If enacted, would be biggest cut to National Park Service since World War II.
WASHINGTON – The Trump administration’s FY2018 budget proposes serious cuts to the National Park Service and the U.S. Environmental Protection Agency (EPA) that, if enacted, would jeopardize the protection, maintenance and operation of national parks across the country.
The budget calls for a 13 percent cut to the Park Service that would be the largest cut to the agency since World War II, if enacted. The budget purports to significantly increase maintenance, but funding for deferred maintenance is actually decreased in the administration’s proposal. The budget includes reductions in support for historic preservation and interpretation, community-based recreation and other park programs. It undermines the National Heritage Area program and nearly zeroes out land acquisition funds critical to protecting park lands from commercial or residential development.
The proposed budget also calls for a 31 percent cut to the EPA, the agency responsible for implementing and enforcing laws like the Clean Water Act and Clean Air Act so park visitors can breathe healthy air, swim in clean water and enjoy scenic vistas unmarred by haze pollution. It includes eliminating critical ecosystem restoration programs like the Great Lakes Restoration Initiative, the Chesapeake Bay Program and the South Florida Program.
The budget proposal cuts come as the last congressional budget deal expires, and the threat of the damaging “sequester cuts” returns for future spending bills.
Below is a statement by Theresa Pierno, President and CEO, National Parks Conservation Association:
“This budget undermines our national parks to an alarming degree. Agencies like the National Park Service and EPA are already operating on shoestring budgets, and this budget, if enacted, will only make a bad situation worse. It shortchanges the need for better maintenance and repair of parks, and cuts more than a thousand rangers out of our parks.
“If enacted, this budget would represent the largest cut to the National Park Service since World War II. Parks are having record visitation; visitors want to see rangers at the entrance of Yellowstone, Grand Canyon and the Statue of Liberty. This is not the legacy we should leave behind for our children and grandchildren.
“From the start, this administration acknowledged the value of our nation’s parks—from the President donating his first paycheck to repair national park battlefields, to our new Secretary of the Interior’s interest in decreasing the National Park Service backlog. Unfortunately, this budget doesn’t value our parks, and instead presents cuts that would be deeply damaging to them.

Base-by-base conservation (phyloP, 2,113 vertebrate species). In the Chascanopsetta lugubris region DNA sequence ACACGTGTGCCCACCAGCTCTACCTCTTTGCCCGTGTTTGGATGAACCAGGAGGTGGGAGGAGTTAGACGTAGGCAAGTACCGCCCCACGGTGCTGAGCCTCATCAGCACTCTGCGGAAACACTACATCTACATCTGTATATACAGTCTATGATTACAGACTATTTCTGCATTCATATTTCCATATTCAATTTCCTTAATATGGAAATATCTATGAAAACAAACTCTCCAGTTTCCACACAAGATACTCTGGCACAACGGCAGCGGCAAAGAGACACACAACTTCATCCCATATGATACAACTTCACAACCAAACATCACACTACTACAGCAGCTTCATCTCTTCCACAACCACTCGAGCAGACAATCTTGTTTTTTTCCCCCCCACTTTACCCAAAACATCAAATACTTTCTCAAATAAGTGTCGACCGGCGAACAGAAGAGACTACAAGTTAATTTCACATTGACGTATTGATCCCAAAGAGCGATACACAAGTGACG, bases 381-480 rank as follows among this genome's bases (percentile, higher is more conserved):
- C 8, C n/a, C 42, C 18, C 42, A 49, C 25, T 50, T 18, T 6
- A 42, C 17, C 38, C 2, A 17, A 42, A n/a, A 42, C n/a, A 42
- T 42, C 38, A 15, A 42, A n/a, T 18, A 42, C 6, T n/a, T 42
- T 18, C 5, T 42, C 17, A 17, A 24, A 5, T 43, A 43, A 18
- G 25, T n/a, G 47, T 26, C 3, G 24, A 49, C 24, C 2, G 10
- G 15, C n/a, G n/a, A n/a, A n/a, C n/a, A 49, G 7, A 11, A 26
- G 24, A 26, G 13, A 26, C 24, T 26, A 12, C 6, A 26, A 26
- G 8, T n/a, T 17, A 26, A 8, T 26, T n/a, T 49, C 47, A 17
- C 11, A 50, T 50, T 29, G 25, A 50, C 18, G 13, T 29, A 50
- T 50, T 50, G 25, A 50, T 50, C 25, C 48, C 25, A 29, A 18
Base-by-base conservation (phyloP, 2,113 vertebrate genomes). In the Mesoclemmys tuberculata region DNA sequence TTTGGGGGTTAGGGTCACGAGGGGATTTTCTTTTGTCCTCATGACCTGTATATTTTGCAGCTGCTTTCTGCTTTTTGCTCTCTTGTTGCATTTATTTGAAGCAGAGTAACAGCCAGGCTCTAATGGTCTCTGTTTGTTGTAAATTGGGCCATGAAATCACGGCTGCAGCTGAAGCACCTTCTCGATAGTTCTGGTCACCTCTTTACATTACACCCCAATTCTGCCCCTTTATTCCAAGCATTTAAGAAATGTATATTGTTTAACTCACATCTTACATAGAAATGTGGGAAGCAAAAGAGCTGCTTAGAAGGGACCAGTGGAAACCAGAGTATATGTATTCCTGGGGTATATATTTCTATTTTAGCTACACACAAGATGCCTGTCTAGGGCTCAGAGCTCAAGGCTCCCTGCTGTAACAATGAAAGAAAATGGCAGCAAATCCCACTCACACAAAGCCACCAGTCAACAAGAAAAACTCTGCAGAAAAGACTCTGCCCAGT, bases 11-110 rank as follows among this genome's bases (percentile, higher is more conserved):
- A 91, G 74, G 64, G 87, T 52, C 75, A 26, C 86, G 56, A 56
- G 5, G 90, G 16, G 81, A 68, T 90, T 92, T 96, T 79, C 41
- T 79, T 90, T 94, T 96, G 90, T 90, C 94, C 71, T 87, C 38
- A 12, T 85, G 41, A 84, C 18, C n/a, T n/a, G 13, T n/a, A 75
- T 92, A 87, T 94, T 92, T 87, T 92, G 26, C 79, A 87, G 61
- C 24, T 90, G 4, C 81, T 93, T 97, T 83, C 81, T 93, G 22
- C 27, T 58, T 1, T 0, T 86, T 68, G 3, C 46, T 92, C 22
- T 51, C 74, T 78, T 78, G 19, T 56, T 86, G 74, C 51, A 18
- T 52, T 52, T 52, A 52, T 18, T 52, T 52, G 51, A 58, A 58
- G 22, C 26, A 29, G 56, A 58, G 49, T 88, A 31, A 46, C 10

“Our children and our grandchildren deserve to experience national parks the way we all have. It is up to Congress to stand up for them. It’s critical that they not only reject this budget, but also pass another budget deal to avoid additional damage to national parks.”
Specific park and park-related budget items include:
- An 8 percent cut to the operation of national parks, severely limiting opportunities to hire seasonal rangers and keep other staff on the ground, and generally provide for the functional operation of parks;
- More than $30 million in cuts to deferred maintenance as new Park Service figures show a $11.33 billion deferred maintenance backlog in parks;
- A cut of 1,242 in staff, or 6 percent, compared to last year, which would amount to a cut of nearly 4,000 staff, or 18 percent, compared to staffing in FY10 if enacted;
- Cuts base operating funding for park units by $132 million;
- A 37 percent cut to the Historic Preservation Fund;
- Nearly zeroing out land acquisition funding;
- Elimination of the National Heritage Area program;
- Elimination of all EPA Geographic Programs, which include the Great Lakes Restoration Initiative, Chesapeake Bay Program and the South Florida Program; and
- A 45 percent cut to EPA grants to states, which will severally limit states’ abilities to comply with water and air pollution standards and implement programs like the Regional Haze Rule, which is vital to cleaning up the air in our national parks.
About National Parks Conservation Association
Since 1919, the nonpartisan National Parks Conservation Association has been the leading voice in safeguarding our national parks. NPCA and its more than one million members and supporters work together to protect and preserve our nation’s natural, historic, and cultural heritage for future generations. For more information, visit www.npca.org.
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